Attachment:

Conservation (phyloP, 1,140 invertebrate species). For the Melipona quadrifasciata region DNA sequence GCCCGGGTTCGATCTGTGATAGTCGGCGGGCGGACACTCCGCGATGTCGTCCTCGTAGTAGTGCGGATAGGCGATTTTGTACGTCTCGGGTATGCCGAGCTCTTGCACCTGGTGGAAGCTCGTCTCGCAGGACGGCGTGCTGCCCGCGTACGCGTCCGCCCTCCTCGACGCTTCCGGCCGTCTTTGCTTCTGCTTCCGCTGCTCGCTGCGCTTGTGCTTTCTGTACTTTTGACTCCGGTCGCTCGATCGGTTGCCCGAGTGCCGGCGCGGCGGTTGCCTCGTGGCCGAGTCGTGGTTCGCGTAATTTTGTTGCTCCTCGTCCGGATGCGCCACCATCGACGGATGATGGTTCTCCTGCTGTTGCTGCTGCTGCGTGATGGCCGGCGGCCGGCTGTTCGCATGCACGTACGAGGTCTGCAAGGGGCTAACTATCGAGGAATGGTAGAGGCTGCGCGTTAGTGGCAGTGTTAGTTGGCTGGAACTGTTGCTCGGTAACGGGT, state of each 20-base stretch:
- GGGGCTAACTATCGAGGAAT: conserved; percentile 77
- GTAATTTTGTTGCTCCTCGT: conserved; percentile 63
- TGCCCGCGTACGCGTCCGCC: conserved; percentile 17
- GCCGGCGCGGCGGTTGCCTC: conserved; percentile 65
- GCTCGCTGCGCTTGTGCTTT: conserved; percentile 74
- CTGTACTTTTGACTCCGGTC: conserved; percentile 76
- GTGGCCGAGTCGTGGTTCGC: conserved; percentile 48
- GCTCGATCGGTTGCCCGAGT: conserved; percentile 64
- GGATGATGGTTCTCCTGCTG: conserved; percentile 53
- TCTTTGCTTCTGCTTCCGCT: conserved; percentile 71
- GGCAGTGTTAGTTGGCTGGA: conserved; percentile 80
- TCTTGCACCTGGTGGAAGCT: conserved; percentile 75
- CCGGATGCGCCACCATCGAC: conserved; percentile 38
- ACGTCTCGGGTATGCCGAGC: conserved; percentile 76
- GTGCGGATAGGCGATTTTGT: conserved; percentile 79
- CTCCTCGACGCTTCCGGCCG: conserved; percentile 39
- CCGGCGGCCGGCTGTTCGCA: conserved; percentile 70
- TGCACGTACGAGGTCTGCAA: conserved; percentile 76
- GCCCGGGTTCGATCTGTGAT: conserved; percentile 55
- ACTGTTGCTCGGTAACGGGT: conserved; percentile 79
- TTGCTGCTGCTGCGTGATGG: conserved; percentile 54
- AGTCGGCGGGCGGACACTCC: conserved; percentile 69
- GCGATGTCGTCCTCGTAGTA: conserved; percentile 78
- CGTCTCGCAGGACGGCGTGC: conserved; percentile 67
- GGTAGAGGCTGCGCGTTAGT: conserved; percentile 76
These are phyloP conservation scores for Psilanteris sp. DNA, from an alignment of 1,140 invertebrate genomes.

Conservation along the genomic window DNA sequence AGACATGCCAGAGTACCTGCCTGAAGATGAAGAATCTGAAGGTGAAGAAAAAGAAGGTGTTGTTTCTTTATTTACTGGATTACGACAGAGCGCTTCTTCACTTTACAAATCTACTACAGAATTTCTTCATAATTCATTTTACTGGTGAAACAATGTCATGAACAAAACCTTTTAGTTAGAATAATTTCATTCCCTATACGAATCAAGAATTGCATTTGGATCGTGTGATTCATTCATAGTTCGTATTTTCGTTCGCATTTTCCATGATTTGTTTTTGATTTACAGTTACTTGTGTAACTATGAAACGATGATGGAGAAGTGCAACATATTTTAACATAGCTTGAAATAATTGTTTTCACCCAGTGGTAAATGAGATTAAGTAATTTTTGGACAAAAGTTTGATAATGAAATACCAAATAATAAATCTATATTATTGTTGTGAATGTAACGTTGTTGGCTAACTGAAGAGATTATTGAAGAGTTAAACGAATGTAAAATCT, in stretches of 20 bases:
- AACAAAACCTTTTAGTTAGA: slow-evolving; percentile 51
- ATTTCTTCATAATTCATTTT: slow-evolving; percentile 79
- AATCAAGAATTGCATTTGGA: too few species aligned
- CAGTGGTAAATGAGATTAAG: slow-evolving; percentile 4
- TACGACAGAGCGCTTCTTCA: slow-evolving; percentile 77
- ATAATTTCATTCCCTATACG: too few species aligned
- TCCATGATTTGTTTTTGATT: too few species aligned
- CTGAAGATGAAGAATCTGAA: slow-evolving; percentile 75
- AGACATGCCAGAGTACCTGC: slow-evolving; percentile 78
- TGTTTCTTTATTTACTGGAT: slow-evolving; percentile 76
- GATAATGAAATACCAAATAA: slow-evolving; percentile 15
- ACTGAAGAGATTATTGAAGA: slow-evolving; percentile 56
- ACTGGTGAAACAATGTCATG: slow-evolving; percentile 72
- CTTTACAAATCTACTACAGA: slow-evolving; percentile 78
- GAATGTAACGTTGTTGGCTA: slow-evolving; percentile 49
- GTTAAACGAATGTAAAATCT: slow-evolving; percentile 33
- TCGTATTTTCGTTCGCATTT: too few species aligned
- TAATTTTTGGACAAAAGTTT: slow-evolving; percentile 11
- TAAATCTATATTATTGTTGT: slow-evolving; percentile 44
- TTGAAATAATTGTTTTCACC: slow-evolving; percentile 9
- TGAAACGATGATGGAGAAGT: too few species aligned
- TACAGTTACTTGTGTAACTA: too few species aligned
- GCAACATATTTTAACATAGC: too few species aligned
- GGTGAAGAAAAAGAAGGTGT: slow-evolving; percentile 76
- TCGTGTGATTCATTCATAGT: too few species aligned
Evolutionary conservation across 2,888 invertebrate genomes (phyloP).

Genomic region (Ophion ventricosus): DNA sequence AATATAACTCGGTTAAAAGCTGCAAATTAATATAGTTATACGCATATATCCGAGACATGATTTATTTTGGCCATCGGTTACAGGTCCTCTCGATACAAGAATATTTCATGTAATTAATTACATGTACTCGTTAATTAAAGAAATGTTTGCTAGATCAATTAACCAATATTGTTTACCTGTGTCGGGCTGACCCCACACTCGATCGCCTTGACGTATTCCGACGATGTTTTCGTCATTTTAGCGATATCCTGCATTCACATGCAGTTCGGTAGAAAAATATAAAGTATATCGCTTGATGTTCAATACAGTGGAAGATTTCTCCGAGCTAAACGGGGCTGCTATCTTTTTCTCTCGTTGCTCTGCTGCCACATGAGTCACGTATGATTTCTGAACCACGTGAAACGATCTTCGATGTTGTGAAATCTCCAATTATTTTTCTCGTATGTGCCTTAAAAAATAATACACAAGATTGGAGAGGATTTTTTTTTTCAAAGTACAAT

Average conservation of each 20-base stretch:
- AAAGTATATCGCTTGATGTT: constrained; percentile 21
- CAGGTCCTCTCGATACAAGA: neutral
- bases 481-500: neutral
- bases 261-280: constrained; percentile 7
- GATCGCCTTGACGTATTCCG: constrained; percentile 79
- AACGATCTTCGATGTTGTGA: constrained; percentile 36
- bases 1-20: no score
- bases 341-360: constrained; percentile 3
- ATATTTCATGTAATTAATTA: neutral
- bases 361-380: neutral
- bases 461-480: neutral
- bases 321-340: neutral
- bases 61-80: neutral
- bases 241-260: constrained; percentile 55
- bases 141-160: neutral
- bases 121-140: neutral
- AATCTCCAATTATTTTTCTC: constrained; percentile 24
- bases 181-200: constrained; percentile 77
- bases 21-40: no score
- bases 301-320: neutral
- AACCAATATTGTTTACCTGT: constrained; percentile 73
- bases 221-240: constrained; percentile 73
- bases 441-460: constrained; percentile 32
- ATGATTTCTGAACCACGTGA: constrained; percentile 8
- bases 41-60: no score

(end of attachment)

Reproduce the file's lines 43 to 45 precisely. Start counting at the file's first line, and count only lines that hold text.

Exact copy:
- GAATGTAACGTTGTTGGCTA: slow-evolving; percentile 49
- GTTAAACGAATGTAAAATCT: slow-evolving; percentile 33
- TCGTATTTTCGTTCGCATTT: too few species aligned